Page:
Turbine meters are volumetric flow measurement devices that have high accuracies and are ideally suitedto low viscosity fluids. Unlike most flow measurement techniques, turbine flowmeters can work well in extreme high pressure and extreme high and low temperature fluid flows.Turbine flow meters are able to measure both liquids and gases with some of the highest accuracies among all known flow measurement technologies
Turbine meters were introduced for flow measurement by Reinard Woltman, an 18th century German inventor. Today many domestic water meters are called Woltman meters with a worldwide install base that perhaps numbers in millions of meters. Turbine meters may be used both in liquid and compressed gas applications. The turbine meter is comprised of a number of components that include the flow body, the rotating turbine element, the rotor support/axle, the bearing(s), and a a pickoff module to count the turbine’s rotation. The key component that provides the flow rate reading is the rotating turbine element which consists of a multi-bladed rotor mounted at right angles to the flow in a pipe with a free-spinning bearings. The rotors are slightly smaller than the flow tube and their speed of rotation is directly proportional to the volumetric flow rate of the fluid. The rotation of the blades can be detected by solid state devices (reluctance, inductance, capacitive and Hall-effect pickoffs) or by mechanical sensors (gear or magnetic drives)
A reluctance-type pickoff module is comprised of a permanent magnet, a ferrous metal pole piece and a wire coil. Each time a turbine blade passes through the field created by the magnet, the coil generates a pulse. Each pulse represents a discrete volume of the fluid; the number of pulses per unit volume is referred to as the meter’s K-factor.
Inductance pickoffs also come with a permanent magnet embedded in the rotor, as each blade passes the coil, it generates a voltage pulse representing one complete revolution of the rotor. The outputs of both pickoff styles are continuous sine waves with the frequency being proportional to the flow rate. Since the pulse signal at low flows is very weak, the distance between the pickoff and associated display electronics or preamplifier must be short.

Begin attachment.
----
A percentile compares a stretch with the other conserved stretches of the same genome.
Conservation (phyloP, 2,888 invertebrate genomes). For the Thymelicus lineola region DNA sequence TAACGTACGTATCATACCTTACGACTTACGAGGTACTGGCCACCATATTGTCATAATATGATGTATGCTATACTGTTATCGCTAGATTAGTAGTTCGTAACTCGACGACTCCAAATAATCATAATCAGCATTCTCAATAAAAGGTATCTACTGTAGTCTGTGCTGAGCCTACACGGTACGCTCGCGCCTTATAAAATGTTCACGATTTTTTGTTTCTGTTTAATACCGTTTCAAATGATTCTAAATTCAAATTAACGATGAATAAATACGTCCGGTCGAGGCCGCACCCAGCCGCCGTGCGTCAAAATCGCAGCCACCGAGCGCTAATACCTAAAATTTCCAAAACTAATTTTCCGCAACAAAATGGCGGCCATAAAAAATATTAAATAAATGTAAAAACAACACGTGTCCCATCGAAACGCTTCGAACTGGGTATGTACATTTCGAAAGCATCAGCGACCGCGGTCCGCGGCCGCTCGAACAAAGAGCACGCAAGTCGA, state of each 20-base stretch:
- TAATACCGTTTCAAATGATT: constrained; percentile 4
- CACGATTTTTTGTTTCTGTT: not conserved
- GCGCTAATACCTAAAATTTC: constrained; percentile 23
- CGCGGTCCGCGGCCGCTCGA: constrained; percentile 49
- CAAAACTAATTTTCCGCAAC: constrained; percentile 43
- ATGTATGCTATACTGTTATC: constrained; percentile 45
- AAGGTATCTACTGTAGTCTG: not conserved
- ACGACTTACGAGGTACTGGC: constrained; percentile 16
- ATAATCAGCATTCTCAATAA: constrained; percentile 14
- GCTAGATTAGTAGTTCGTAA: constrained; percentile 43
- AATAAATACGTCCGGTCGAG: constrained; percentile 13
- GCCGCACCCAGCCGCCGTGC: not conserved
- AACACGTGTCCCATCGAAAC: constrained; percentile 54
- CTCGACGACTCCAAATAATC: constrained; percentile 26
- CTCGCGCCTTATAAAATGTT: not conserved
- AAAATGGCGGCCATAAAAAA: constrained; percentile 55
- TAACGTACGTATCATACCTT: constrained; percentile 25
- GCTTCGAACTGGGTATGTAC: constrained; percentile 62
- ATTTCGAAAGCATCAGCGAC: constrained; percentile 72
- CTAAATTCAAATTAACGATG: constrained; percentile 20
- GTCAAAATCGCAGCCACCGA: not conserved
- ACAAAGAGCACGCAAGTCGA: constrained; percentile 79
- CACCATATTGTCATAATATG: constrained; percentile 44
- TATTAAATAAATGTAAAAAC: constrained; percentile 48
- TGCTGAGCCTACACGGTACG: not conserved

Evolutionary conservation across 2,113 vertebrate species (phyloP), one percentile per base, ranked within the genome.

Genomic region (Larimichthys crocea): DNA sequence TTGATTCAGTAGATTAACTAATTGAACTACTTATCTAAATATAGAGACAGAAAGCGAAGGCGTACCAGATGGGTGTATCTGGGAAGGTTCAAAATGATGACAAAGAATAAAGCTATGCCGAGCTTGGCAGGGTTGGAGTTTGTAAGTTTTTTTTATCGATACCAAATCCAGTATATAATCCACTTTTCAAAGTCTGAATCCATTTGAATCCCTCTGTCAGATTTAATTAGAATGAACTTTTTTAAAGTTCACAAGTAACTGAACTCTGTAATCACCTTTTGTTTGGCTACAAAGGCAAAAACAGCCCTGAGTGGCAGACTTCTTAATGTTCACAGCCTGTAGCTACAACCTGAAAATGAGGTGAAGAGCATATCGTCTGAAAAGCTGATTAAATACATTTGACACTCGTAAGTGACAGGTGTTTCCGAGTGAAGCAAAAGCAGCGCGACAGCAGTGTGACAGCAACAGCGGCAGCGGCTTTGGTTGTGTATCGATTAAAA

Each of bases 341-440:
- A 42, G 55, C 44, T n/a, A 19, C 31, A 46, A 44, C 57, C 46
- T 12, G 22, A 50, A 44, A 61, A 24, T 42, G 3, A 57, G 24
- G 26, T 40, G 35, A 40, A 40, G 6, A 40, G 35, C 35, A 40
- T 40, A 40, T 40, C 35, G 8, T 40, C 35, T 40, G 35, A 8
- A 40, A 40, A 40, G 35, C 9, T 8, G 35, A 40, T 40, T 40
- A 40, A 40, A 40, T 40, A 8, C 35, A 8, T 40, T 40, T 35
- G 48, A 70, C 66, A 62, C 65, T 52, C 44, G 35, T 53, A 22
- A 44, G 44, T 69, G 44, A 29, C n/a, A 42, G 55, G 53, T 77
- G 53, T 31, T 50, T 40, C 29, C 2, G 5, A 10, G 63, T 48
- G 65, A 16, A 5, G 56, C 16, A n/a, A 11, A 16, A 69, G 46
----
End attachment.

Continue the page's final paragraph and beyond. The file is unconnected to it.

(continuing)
Capacitive sensors produce a sine wave by generating an RF signal that is amplitude-modulated by the movement of the rotor blades.
Hall-effect transistors change their state when they are in the presence of a very low strength (on the order of 25 gauss) magnetic field. Very small magnets are embedded in the tips of the rotor blades. In this type of system, the rotors are typically made of a non-magnetic material, like polypropylene, Ryton, or PVDF (Kynar). Their signal output is a square wave pulse train, at a frequency proportional to the volumetric flow rate.
Having no magnetic drag, the Hall Effect can operate at lower flow velocities (0.2 ft/sec) than magnetic pickoff designs (0.5-1.0 ft/sec). The Hall-effect sensor also provides a signal of high amplitude (typically a 10.8-V square wave), permitting transmission distances of up to 3,000 feet between the sensor and the electronics without amplification.
A typical turbine meter calibration curve illustrates the relationship between fluid flow and the K-factor (pulses/gallon). Turbine meters can be highly accurate; between 0.5-1% with some as high as 0.1% of reading (actual flow) and linearity of ±0.25% over a 10:1 flow range or ±0.15% linearity over a 6:1 range. The repeatability is typically from ±0.2% to ±0.02% over the linear range.
After they are calibrated, all turbine flowmeters are provided to the end user with a K-factor in pulses per unit volume within the manufacturer’s rated accuracy band. For better accuracy, several K-factors may be provided for different portions of the meter’s flow range. More importantly, the K-factor is applicable only to the fluid for which the meter was calibrated.
Smartmeasurement’s ALTM turbine flow meters come in sizes ranging from ½” to 12” (15-300 mm) and feature a wide turn-down ratio with minimum uncertainty and a very repeatable output. The ALTM is excellent for precise measurement of instantaneous flows of low-viscosity fluids such as tap and demineralized water, fuels, liquefied gases, light fuel oils, solvents, and pharmaceutical fluids.